There are countless places to eat and drink, from celeb haunt Blue Bar and Grill and the cool booths-with-booze at PanAm to the cute dockside café at the Tate. Topping them all (literally) is Panoramic 34, one of the UK’s tallest restaurants. Located on the 34th floor of Liverpool’s West Tower on Brook Street, this is a high-falutin’ eatery with a high-end menu.

Wedged between the Albert Dock and the Three Graces is Liverpool’s latest cultural addition: the Museum of Liverpool. Three years in the making at a cost of £72m, its purpose is to tell the tale of this city. It manages this in spades thanks to 6,000 exhibits spread across three floors, all connected by a shell-like, spiral staircase. It’s a great option for families, especially the free (but ticketed) Little Liverpool gallery that’s stuffed with hands-on exhibits for the under 6s.

More grown-up pursuits can be found at the Open Eye Gallery, a small photography gallery with a big reputation. Since relocating to Mann Island in 2011, the 35 year-old organisation’s ambitious, international exhibitions programme has cemented its position as one of the UK’s leading, dedicated photography spaces.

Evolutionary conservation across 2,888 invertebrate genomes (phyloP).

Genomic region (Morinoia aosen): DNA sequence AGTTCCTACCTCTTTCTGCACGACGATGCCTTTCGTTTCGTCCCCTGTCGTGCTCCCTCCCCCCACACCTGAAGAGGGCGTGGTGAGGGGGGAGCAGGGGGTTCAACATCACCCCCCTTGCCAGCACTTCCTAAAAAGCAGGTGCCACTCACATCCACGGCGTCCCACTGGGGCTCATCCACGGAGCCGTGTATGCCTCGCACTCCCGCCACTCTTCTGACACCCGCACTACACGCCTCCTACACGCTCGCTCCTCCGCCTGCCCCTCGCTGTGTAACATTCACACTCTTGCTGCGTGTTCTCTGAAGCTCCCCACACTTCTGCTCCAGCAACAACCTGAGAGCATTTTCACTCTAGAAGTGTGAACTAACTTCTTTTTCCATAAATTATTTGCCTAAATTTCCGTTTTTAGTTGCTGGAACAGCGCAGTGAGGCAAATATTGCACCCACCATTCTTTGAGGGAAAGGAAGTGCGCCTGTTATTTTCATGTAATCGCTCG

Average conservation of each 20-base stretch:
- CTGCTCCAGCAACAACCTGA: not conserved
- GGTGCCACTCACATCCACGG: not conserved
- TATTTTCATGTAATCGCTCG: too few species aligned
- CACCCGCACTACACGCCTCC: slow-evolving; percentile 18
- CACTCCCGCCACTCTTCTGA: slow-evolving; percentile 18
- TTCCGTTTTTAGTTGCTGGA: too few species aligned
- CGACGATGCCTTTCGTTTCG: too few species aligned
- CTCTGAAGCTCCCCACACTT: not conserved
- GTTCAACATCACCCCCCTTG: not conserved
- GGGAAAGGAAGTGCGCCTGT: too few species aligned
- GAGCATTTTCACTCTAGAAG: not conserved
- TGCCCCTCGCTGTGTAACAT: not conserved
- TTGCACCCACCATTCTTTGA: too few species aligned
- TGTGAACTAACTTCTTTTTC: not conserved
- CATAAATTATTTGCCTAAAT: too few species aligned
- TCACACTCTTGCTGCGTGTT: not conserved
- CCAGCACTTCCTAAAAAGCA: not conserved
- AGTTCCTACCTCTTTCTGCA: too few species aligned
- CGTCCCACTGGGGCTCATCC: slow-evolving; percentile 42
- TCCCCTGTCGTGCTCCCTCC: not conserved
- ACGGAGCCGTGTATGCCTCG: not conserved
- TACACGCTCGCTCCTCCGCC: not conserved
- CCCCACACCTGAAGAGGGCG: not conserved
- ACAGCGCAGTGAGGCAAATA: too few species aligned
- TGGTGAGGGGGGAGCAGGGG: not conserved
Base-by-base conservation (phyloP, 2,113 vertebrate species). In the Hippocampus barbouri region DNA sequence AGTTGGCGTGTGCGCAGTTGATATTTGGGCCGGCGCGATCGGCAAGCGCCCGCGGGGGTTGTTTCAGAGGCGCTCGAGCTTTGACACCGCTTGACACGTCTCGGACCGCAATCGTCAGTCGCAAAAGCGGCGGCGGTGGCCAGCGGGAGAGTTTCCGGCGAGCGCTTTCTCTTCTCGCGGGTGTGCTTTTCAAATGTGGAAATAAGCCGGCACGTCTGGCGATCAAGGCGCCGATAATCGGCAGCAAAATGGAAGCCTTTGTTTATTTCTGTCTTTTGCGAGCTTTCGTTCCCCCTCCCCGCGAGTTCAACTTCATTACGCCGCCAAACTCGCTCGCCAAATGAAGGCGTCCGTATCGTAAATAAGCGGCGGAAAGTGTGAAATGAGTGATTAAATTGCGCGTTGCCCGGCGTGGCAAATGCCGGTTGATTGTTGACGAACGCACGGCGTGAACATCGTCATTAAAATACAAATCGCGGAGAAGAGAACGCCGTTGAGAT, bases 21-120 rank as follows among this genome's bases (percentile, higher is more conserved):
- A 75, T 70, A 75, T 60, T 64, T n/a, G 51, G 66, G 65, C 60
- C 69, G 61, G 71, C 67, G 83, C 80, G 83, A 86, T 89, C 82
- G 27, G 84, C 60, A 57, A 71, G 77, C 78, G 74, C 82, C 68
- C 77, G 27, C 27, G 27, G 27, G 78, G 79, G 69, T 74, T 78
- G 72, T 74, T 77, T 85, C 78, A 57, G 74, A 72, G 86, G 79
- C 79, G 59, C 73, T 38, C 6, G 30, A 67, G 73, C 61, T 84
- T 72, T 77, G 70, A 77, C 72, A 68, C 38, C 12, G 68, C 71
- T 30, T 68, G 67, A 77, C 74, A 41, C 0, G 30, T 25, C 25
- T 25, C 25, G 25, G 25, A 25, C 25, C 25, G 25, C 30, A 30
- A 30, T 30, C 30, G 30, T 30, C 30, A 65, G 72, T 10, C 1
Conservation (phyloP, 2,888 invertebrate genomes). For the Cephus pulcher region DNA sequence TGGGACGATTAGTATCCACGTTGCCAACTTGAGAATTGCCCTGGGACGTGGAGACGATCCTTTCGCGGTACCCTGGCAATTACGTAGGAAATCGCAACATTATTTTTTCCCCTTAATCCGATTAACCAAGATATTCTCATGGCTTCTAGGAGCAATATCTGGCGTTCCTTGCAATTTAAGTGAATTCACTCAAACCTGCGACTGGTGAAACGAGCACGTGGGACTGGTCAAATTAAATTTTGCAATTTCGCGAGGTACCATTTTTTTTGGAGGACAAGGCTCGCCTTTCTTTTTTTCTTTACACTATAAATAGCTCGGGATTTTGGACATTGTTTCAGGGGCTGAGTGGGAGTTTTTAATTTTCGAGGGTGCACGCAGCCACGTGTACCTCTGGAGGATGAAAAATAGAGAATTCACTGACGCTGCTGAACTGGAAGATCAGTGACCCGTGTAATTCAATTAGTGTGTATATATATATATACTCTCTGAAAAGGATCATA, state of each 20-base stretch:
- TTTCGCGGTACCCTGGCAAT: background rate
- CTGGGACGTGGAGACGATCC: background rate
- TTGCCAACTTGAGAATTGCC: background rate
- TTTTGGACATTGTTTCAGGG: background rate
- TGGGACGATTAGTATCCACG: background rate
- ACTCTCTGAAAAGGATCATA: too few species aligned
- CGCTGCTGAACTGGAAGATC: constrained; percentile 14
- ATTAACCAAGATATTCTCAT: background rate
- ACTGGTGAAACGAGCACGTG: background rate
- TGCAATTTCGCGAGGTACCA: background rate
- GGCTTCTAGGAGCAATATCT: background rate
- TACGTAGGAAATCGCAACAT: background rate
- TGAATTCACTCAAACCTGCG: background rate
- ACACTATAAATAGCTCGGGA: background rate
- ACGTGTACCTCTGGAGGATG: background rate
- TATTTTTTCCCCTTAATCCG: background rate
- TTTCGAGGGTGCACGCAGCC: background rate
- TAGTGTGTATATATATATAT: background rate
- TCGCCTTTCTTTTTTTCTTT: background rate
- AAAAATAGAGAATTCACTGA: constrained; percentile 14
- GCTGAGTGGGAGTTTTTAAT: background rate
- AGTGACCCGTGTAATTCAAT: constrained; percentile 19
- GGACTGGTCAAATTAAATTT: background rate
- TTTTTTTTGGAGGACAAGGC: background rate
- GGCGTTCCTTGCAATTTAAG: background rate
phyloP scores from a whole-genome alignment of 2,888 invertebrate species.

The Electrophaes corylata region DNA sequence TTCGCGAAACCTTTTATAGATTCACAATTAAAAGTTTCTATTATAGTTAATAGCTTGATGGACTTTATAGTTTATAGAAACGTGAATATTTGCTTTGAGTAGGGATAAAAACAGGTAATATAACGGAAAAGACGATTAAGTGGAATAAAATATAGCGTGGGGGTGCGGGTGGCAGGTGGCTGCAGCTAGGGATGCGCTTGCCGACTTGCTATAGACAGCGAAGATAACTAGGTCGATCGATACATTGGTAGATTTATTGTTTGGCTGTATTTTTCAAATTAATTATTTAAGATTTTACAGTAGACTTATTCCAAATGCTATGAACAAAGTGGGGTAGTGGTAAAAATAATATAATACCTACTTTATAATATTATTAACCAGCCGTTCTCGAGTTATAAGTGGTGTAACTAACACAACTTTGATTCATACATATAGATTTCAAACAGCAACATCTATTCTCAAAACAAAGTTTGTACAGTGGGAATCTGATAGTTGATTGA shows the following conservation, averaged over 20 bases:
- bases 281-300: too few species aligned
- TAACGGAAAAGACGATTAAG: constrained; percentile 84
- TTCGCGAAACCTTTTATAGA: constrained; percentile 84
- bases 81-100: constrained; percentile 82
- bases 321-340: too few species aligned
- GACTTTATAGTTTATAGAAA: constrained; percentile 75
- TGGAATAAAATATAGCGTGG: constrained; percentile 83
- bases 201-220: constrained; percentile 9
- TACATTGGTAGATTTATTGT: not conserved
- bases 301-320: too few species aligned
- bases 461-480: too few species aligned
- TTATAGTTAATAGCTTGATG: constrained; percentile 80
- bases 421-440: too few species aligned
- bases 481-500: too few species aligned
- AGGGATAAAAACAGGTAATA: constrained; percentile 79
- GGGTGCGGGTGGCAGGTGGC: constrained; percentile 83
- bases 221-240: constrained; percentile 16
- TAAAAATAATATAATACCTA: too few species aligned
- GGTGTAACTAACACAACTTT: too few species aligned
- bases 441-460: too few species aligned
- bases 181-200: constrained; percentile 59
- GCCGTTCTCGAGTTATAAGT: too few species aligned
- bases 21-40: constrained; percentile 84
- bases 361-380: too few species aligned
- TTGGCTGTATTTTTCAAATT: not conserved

The Mann Island buildings and the Museum of Liverpool are new-builds, part of a waterside development which has been dogged by controversy. An architectural competition to design the so-called “fourth Grace” was held in 2002 and Will Alsop’s winning plans included residential, hotel and office space, plus the new museum. In the end, Alsop’s vision was scrapped and the museum worked on a separate building with Danish architects, 3XN. It opened in 2011 and was swiftly nominated for a Carbuncle Cup. The three blocks built at Mann Island, which house around 400 flats above ground-level shop and gallery space (including the Open Eye), have attracted similar derision. The wedge-shaped black granite constructions were nominated for the Carbuncle Cup a year after their neighbour.

Whatever your thoughts on these waterfront additions, there is much to be enjoyed, from the newly extended Leeds and Liverpool Canal (flowing in front of the Three Graces) to the monumental slab of a building that is the George’s Dock Ventilation and Control Station. A ventilation shaft for the first Mersey tunnel, a wander around the exterior is worth doing – its Art Deco design shouts speed and efficiency. Across the road are the distinctive alternating bands of “streaky bacon” red brick and Portland stone of Albion House, built as the White Star Line offices. News of the ill-fated Titanic was shouted from the balconies to the families of crew members below by officials too afraid to leave the building. Further along The Strand is Chavasse Park and then on to the Baltic Fleet, a mid-19th century pub with a history to rival that of the Albert Dock. Sit here with a pint of its own-brewed ale and marvel at the minds and men who carved out modern Liverpool from the marshy banks of the River Mersey.